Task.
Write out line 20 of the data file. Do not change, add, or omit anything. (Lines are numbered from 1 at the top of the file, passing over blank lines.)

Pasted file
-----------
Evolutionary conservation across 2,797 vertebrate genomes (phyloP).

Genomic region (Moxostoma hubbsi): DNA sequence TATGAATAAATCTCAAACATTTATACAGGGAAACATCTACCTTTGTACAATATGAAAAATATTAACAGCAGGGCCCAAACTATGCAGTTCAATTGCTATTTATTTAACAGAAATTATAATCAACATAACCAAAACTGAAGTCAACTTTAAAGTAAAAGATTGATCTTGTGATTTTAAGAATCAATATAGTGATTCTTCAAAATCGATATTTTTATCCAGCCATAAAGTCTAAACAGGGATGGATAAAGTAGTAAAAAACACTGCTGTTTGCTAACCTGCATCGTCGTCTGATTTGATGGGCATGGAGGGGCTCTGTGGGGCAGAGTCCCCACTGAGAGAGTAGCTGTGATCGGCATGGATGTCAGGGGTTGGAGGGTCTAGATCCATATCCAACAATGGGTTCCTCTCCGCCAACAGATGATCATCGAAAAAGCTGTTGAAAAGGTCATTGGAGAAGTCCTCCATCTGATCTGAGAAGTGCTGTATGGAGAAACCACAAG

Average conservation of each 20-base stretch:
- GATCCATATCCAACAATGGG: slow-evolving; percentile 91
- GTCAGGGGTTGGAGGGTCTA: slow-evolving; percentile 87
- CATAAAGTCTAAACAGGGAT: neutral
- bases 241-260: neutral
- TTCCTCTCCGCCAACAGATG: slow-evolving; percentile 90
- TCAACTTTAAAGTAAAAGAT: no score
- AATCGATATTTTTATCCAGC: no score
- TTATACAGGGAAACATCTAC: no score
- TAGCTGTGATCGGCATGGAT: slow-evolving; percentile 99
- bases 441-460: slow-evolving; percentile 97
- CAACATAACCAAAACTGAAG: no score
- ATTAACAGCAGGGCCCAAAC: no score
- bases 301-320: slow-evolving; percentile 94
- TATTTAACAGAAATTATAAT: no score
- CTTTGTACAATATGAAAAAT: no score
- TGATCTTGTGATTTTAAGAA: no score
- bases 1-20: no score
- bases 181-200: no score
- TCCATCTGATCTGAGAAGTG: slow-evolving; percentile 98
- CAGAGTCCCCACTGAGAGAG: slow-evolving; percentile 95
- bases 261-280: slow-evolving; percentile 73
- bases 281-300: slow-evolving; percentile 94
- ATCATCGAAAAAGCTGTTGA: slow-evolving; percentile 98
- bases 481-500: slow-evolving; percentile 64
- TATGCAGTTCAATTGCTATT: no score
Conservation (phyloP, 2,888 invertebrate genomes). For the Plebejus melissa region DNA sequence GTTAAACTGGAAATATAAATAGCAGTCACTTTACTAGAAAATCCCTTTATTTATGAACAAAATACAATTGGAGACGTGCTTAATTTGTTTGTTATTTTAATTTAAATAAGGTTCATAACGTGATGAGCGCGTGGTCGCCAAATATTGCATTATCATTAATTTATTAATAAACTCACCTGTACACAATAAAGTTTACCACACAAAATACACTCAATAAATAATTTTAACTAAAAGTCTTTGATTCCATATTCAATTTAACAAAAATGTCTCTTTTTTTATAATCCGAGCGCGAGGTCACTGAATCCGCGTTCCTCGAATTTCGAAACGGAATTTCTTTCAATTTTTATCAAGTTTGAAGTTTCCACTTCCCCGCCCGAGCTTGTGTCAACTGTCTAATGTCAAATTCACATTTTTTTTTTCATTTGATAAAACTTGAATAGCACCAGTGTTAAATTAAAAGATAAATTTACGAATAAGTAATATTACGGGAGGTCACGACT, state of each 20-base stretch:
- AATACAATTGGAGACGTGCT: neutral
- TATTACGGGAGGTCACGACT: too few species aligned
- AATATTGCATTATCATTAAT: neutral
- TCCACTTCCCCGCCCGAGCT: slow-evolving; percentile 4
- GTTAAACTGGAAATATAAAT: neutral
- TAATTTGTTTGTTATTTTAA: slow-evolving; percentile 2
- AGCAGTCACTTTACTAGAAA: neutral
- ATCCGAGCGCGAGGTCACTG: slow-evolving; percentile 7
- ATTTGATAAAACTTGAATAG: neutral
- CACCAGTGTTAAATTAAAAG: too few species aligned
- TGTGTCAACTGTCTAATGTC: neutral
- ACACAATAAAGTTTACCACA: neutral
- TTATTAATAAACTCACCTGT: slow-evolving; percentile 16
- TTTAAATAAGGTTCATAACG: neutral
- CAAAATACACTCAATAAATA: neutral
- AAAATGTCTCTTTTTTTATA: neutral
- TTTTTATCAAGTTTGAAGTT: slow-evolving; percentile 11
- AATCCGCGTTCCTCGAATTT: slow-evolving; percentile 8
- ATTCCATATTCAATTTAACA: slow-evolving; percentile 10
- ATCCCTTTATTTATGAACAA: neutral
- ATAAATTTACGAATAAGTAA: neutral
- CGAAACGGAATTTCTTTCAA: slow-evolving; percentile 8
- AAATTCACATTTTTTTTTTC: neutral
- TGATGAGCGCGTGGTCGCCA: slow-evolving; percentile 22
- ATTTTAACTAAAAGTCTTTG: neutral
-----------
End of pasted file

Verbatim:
- bases 1-20: no score